The landscape surrounding long-term care in the United States is disconcerting to say the least.
According to the United States Department of Health and Human Services, seven out of 10 seniors will need help with their day-to-day needs at some point in time. This is just a fact of life that no one can control, but the cost factor presents a significant challenge.
Almost all senior citizens rely on Medicare for health insurance, and they pay taxes throughout their lives to gain eligibility. For the most part, Medicare exists to meet the health care needs of seniors.
Since most people in this age group will need living assistance, any health insurance program for elders would logically cover long-term custodial care. Unfortunately, Medicare does not pay for in-home care or a stay in a nursing home or assisted living facility.
If you can receive a relatively minimal level of care in your own home with the assistance of a professional aid, it would probably be the most economical choice. This would be especially true if you qualify for a veterans benefits that many people have not heard about.
Most people are aware of the fact that people that serve in the military for at least 20 years are entitled to a retirement pension. The amount that you would receive goes up as you continue to stay in the service beyond the 20 years.
There is another military pension that flies under the radar that is simply called the Veterans Pension. It is available to wartime vets that are 65 years of age or older or permanently disabled.
The length of service requirement is surprisingly modest. If you have served for a minimum of 90 days with just one of the days beginning or ending when the country was at war, you meet the requirement.
In addition to the length of service, you have to be able to prove that you have a certain level of financial need. A law was passed in 2018 that changed some of the guidelines for this pension, and one of the changes was an imposition of a hard asset limit.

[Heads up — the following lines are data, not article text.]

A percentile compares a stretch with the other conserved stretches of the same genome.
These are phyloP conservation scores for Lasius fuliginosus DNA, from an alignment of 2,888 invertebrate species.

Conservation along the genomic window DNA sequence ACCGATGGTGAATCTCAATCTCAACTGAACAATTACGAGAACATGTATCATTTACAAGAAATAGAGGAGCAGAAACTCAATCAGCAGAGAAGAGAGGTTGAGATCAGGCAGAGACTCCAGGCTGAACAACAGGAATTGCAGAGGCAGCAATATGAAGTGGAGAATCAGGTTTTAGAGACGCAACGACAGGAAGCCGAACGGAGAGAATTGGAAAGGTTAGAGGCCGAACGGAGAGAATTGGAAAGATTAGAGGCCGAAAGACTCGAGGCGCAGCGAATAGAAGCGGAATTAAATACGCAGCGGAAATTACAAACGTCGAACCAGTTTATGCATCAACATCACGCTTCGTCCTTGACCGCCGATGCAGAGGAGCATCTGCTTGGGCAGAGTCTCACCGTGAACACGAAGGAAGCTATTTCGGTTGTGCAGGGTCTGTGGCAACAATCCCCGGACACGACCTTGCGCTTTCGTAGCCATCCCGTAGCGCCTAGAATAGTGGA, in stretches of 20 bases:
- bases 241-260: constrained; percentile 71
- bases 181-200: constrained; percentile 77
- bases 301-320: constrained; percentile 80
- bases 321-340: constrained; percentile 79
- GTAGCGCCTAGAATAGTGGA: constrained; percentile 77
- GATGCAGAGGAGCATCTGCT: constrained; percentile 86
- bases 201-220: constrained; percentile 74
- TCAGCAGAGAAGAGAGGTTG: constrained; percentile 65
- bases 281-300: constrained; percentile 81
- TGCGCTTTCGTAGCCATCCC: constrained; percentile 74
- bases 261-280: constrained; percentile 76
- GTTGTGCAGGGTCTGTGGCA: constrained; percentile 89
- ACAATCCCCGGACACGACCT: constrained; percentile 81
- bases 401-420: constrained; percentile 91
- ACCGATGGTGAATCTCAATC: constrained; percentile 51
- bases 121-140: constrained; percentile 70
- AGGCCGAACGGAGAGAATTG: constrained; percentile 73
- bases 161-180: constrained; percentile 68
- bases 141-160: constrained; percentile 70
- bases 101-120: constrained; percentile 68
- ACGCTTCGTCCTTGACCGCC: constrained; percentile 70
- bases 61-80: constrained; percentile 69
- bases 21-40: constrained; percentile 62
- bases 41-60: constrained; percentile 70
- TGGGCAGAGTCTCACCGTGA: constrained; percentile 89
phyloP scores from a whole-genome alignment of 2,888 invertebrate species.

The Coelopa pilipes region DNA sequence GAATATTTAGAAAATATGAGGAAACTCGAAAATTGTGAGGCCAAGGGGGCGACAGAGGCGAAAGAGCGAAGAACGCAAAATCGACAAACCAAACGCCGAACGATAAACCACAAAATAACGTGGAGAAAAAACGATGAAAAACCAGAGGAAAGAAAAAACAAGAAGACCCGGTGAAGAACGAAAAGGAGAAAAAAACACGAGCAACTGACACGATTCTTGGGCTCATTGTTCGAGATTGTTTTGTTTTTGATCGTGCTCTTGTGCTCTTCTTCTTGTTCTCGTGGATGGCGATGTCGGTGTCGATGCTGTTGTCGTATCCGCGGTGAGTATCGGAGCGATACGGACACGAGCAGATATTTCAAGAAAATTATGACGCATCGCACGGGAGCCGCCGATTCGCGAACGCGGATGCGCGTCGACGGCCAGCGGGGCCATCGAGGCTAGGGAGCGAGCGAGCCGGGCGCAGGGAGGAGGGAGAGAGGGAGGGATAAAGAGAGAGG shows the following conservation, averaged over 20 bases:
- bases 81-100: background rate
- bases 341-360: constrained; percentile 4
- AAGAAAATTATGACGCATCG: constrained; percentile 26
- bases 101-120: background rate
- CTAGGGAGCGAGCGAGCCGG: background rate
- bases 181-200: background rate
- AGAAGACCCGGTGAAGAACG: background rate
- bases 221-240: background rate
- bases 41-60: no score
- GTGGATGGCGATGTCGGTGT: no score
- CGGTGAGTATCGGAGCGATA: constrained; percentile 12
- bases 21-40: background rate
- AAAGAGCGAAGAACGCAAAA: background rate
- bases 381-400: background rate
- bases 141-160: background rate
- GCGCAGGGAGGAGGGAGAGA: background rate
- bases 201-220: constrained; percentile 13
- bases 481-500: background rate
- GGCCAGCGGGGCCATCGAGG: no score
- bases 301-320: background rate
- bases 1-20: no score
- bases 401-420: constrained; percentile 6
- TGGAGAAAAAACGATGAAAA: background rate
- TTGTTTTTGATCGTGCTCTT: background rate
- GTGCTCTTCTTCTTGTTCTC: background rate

At the time of this writing in 2020, the limit is $129,094. The figure is adjusted annually to account for inflation, so it will be a bit higher next year.
There are some assets that are not considered to be countable, including a home and up to two acres of land that the home is sitting on. Motor vehicles that are used for transportation are not counted, and furniture and other household items and personal effects are exempt.
Aid and Attendance
A single eligible veteran that is not disabled can qualify for a maximum benefit of $13,752 a year. For someone with a dependent spouse or child, the max benefit is $18,008.
In addition to the standard Veterans Pension, there is also an Aid and Attendance designation. This would be available to qualified former service members that can prove that they need help with their activities of daily living.
The maximum annual benefit for a single Aid and Attendance eligible veteran is $22,939, and it goes up to $27,195 for veterans with a dependent.
36 Month Look Back Period
Prior to the enactment of the law that altered the parameters, veterans could give away assets to create a financial profile that would allow them to qualify for the pension. This can still be done, but all the gift giving must be completed at least 36 months before the application is submitted.
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Clearly, this pension can give you a boost during your senior years if you are a qualified veteran. And of course, if you are not a veteran, there are steps you can take to brace yourself for long-term care costs.
Each situation is different, and this is why you should discuss all of your options with a licensed attorney. If you are ready to take that step, you can schedule a consultation if you call us at 585-374-5210. There is also a contact form on this website you can use to send us a message.
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